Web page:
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Posts Tagged ‘Photography’

Our Thanksgiving dinner spread the length of a couple of tables near a stand of moss covered oaks and cypress. The thought of not sitting at a table with china and silverware at first seemed odd, but then I thought back to the first Thanksgiving. Our setting was much more in tune with the Pilgrims and Indians. This arrangement had an unexpected bonus, too, the chance to meet new people.

The camper in the next site saw the bald eagle as I was moving closer to get a photo. When it flew back into the trees he thought he saw where it landed, so we moved farther into the grove as he told me he had never seen a bald eagle in Florida. He was in his thirties, olive skinned, and his dark eyes lit up at such a sighting. Unfortunately we didn’t see the eagle again. The only birds above us were a flock of buzzards. They didn’t mind having their picture taken.

Do you have any idea how much you can learn about a person in a few minutes while you walk back to camp?

“See that small tent?” he said, pointing to a dark green, small pup tent by the larger one. I’m working on a design for a bear proof tent. That one is much stronger than our large, commercial one, but not strong enough.

“My next one will be made from high tensile strength airplane cloth.” This is where he got really excited. “With that cloth you can make a hole only if you really hammer something into it, and then to rip it takes 600 pounds of tensile strength.”

I took it word for it that that was really strong.

I asked what he did when not designing bear-proof tents. He had been a pilot for a cargo company before the economy went down. Now he buys and sells cars. That led to a discussion of the economy and presidents’ effect on it. We were on opposite sides of the political spectrum, but discussed the influence of Obama, the Bushes, Clinton and Reagan, agreeing on some points while remaining a chasm apart on others.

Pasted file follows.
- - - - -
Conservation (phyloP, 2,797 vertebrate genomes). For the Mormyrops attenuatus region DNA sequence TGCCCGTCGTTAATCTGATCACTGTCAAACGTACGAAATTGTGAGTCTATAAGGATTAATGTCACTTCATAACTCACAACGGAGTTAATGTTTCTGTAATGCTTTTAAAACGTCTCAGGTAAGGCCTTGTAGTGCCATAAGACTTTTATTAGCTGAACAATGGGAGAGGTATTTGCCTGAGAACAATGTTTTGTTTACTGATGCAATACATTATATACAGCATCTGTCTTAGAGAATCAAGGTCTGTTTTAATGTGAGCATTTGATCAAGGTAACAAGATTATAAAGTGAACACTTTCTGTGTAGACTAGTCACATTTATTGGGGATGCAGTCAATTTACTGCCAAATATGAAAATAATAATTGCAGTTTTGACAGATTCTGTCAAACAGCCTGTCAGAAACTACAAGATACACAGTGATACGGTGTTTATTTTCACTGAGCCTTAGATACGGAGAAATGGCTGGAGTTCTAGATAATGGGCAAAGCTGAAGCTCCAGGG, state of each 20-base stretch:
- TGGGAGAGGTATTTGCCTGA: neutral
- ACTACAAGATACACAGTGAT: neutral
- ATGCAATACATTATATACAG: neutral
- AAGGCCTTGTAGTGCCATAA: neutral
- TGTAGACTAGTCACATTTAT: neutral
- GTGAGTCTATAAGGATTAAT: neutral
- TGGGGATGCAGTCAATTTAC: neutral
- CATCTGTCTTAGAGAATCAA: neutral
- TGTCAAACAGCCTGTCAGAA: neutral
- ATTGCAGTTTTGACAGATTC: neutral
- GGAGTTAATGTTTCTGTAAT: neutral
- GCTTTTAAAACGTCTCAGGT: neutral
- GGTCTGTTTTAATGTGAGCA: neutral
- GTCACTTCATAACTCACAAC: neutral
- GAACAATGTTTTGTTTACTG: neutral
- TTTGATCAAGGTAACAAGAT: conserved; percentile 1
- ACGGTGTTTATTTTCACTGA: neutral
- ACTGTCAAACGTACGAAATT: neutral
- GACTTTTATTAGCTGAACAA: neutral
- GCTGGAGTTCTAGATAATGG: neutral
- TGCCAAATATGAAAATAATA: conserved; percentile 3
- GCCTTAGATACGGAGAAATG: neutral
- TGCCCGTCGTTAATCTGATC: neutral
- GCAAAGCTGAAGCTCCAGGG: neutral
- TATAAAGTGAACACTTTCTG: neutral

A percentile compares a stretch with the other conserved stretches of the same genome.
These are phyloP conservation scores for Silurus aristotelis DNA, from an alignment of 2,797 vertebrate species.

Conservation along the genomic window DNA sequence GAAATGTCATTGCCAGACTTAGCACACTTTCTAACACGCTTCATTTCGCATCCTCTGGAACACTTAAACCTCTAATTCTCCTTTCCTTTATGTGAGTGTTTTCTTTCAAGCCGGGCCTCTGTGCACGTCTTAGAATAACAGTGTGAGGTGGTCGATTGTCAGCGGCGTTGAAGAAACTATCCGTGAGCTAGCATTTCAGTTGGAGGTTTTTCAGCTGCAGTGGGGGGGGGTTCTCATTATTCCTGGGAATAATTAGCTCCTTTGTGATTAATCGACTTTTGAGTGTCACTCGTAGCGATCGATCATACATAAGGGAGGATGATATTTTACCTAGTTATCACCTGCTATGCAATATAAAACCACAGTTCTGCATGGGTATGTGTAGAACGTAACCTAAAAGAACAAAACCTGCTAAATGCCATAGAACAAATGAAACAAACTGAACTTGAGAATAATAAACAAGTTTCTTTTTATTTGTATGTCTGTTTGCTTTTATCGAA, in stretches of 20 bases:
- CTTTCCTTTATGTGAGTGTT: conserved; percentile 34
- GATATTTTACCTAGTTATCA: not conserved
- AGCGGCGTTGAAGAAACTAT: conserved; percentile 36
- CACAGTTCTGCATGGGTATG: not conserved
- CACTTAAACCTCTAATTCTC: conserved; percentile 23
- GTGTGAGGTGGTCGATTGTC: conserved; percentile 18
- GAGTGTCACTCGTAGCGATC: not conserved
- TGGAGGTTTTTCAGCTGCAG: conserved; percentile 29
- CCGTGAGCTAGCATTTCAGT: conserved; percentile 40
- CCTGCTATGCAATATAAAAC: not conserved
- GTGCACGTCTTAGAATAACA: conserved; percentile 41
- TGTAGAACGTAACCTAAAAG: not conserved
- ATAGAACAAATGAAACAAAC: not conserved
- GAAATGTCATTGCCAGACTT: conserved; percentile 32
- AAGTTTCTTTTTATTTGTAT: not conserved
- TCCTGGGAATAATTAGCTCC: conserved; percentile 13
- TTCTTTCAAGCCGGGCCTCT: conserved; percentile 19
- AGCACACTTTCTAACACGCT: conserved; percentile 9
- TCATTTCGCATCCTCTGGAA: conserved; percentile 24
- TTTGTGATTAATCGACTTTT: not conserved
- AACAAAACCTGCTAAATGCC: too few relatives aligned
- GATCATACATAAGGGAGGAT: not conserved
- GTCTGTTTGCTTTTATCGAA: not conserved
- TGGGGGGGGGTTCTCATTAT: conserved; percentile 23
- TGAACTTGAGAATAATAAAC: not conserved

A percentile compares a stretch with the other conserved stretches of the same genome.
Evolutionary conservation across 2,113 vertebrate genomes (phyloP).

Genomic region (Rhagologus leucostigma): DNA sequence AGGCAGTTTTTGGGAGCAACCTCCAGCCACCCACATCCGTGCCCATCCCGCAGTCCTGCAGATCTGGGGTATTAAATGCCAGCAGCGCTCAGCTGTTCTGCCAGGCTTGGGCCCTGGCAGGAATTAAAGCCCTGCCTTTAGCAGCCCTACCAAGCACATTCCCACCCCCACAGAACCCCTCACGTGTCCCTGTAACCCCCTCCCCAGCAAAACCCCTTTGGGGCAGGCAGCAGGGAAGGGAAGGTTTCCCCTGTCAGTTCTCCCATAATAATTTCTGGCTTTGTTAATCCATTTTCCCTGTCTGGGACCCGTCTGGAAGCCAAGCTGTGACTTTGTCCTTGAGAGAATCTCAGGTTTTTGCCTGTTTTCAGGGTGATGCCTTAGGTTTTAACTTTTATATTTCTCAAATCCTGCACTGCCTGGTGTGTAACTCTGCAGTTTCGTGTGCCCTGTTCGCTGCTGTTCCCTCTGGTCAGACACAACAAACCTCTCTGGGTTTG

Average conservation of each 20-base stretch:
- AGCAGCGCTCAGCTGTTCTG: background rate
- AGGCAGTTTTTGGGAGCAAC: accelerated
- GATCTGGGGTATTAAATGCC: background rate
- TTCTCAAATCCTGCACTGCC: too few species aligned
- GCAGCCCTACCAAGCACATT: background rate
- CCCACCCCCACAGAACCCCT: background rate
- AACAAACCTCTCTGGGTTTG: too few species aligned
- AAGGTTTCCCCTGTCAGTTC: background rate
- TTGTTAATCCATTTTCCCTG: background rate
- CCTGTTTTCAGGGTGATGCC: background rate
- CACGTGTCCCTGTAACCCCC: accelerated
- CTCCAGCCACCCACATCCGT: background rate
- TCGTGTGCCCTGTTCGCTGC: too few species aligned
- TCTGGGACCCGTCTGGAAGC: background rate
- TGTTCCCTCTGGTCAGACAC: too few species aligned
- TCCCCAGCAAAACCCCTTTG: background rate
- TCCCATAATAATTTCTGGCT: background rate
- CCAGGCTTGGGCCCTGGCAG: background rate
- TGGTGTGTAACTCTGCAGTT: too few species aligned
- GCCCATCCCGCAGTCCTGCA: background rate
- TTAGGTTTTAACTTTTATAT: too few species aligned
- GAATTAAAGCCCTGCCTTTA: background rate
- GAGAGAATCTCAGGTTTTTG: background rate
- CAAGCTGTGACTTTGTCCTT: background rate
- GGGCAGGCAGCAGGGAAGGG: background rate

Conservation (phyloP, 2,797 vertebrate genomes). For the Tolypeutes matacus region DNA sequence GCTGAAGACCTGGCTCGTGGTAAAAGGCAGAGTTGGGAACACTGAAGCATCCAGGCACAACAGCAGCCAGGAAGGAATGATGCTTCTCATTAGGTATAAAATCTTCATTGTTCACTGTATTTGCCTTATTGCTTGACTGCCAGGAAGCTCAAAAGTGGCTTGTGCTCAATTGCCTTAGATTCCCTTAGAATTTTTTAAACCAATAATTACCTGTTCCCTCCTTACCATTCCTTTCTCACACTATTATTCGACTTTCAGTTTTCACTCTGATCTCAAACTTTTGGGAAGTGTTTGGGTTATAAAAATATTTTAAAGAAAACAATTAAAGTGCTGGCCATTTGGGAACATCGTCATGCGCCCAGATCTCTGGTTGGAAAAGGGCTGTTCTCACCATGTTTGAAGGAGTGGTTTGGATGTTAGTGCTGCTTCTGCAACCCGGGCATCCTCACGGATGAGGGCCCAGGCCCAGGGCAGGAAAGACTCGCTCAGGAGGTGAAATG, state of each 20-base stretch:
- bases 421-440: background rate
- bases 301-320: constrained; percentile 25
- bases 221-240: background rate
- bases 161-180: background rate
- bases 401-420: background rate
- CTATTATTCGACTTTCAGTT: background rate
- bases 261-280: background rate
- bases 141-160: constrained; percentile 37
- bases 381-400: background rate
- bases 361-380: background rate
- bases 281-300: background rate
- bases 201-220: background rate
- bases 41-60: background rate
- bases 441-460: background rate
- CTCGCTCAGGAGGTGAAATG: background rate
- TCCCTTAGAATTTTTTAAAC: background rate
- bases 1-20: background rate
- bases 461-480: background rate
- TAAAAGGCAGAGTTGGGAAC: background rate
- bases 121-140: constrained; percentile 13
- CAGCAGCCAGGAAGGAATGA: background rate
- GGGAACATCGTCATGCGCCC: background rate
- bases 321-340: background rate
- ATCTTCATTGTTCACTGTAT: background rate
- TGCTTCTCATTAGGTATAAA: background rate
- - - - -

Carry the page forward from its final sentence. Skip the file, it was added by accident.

As we neared our camps I wondered about his wife, still sitting in her camp chair. Did she have these conversations with him—or with strange men she wandered into the woods with? And was she hot sitting there wrapped from head to foot in a long garment with a scarf around her head? So yes, you can learn a lot in a short walk in a campground, but you can also end up with a lot more questions than answers.

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Hummer!I don’t promise these are great photography, but they are a triumph for me. I finally caught a hummer on camera. Through a double-pane window  and screen, but I caught him. This is the first time I have seen a hummingbird perch. They are always in a tizzy, flitting from flower to flower. This time he sat right down on my red pepper cage and waited until I got the camera. He wiped his beak back and forth on the wire like a chef sharpening a knife, then preened for a while. I’m in awe. So not good photography, but a great accomplishment for me.